Banning Mill
Second Floor, Carding

After the bales were opened and cleaned in the picker room, the cotton was delivered to the second floor where it was carded. “Carding combed the fibers to align and join them into a loose rope called a ‘sliver’. Hand carders pulled the fibers between wire teeth set in boards. Machines did the same thing with rotating cylinders. Slivers were then combined, twisted, and drawn out into ‘roving’” (A Guide to Lowell, by the National Park Service, 1992).

When John Holder, a former mill hand at Banning, was asked about his father’s job at the mill, he replied, “He worked in the, they called it, I believe it was up there in the card room, where they had big ole slubbers where that cotton was right after they opened it up [in the picker room] … and it starts coming through there and it’s, you know, opening up. And that’s where the beginning of it [the process] and it goes all the way through it and it comes on out down through the spinning room [on the third floor]. So it’s a big process there…”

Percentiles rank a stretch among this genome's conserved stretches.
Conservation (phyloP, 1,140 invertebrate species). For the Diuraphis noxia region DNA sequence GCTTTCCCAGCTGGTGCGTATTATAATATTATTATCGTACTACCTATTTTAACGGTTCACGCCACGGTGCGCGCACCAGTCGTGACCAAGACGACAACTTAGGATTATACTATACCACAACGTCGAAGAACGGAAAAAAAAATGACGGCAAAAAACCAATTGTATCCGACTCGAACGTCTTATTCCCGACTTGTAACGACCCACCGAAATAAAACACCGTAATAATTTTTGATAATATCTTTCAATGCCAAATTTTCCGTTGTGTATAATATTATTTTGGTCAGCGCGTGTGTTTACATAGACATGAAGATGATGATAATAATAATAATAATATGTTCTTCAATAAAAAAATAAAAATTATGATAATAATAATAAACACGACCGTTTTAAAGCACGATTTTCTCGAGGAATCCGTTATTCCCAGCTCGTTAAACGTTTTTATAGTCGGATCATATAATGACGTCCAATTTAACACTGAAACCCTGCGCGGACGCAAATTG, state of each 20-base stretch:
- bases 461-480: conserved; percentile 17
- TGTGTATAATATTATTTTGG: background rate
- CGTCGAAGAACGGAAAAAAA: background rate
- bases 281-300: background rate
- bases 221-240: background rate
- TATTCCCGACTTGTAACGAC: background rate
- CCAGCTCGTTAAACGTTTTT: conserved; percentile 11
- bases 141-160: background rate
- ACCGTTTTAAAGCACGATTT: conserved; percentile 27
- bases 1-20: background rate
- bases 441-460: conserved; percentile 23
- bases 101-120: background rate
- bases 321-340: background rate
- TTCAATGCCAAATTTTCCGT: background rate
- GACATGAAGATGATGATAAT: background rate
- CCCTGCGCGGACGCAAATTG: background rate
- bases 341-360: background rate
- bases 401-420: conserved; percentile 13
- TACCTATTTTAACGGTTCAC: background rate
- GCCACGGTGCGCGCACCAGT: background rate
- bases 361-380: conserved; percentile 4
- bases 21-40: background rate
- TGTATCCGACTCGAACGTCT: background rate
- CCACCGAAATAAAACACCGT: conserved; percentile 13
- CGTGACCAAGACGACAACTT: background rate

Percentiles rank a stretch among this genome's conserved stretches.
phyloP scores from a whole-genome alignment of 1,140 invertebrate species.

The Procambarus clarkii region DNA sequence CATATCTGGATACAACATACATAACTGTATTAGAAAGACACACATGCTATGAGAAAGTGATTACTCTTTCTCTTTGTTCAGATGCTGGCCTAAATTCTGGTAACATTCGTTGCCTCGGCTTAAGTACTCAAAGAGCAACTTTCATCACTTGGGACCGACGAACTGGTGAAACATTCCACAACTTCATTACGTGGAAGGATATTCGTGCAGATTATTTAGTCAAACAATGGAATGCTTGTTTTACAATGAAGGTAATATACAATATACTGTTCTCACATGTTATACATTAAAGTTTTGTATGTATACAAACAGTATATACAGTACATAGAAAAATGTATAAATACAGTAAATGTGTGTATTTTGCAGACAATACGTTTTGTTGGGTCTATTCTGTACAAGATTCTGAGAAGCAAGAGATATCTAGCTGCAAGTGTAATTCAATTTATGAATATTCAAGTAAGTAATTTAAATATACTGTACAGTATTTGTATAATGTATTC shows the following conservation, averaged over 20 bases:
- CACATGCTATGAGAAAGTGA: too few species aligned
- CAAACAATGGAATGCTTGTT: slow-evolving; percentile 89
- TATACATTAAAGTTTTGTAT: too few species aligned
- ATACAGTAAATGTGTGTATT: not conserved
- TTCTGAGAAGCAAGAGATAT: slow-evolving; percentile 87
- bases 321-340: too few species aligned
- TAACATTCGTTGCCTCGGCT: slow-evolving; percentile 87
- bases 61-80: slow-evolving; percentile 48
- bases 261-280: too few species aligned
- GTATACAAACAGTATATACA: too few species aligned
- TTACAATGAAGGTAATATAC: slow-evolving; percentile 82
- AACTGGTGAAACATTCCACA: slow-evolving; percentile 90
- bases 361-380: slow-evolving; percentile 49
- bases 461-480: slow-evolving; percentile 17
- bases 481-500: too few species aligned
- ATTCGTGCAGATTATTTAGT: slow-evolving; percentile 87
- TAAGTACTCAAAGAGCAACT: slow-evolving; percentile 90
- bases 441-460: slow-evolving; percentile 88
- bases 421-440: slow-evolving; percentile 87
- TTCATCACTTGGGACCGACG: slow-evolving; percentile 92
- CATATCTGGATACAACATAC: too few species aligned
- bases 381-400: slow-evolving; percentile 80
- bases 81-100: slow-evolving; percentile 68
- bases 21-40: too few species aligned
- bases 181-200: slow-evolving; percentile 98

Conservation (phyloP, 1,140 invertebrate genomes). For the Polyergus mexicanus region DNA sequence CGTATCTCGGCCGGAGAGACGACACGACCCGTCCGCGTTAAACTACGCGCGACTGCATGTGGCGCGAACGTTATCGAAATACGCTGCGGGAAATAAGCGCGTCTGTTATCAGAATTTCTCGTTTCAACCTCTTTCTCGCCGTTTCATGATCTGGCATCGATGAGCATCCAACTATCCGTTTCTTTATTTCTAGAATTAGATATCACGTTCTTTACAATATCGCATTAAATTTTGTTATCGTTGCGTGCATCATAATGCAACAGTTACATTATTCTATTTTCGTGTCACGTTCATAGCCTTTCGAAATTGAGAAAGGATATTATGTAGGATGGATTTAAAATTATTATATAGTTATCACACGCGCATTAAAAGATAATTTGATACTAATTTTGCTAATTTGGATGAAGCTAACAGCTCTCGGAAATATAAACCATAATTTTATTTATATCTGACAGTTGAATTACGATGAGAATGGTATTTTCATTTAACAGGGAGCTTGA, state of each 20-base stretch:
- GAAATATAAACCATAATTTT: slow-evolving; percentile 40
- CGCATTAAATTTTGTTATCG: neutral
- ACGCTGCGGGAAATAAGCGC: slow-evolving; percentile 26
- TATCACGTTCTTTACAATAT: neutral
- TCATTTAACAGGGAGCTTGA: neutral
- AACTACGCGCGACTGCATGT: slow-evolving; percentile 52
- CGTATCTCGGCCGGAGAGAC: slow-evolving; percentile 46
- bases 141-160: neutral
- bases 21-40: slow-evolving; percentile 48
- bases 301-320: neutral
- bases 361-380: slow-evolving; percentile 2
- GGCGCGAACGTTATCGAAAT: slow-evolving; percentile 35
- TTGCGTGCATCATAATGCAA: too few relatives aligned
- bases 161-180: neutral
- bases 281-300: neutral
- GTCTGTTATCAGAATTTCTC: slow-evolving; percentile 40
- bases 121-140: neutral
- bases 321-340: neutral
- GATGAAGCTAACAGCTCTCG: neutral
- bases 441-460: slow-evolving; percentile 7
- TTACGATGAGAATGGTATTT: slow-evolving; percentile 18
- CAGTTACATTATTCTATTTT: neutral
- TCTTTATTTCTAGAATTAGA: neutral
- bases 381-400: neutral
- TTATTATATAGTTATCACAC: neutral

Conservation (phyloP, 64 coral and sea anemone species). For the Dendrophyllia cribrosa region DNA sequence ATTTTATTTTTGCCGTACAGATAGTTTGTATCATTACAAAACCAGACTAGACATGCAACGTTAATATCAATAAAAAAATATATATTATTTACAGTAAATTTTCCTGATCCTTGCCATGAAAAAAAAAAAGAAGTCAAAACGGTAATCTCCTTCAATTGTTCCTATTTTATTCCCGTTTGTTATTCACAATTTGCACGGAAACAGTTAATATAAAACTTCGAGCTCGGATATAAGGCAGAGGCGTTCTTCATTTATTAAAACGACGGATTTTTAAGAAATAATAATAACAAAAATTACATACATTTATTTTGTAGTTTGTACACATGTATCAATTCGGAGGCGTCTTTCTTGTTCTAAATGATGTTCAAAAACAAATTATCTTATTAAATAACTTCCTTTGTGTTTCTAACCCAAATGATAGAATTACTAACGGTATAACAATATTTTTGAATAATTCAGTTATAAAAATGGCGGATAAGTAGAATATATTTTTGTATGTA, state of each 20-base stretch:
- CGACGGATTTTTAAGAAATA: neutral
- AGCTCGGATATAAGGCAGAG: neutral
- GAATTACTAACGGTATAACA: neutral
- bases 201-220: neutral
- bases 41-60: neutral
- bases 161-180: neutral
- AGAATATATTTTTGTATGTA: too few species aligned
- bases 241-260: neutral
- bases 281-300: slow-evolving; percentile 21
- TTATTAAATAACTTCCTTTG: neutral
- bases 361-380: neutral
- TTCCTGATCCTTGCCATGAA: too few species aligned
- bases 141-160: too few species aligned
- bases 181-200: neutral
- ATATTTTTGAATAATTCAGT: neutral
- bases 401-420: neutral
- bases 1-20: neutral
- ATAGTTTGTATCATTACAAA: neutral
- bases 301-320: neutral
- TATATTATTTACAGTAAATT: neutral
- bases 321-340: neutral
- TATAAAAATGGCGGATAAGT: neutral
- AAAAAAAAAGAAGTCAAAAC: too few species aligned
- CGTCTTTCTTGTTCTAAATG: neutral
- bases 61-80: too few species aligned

In 1885, the second floor also housed slashers. In Banning’s early years, from about 1885 to 1889, it manufactured cotton from its raw state into finished yarn. Slashing was part of the cotton cloth process.

On the 1895 Sanborn map, carding is the only activity listed on the second floor. It is possible carding continued in this area of the mill until 1940 when C. L. Upchurch purchased the mill and began manufacturing tire cord and rubber bicycle and motorcycle handlebar grips.

Can you imagine what the mill, full of machinery, looked like at the turn of the century? The pictures above show the second floor as it appears today. How do you think the mill has changed? Can you imagine what it must have sounded like, felt like, or looked like when it was full of carding machines?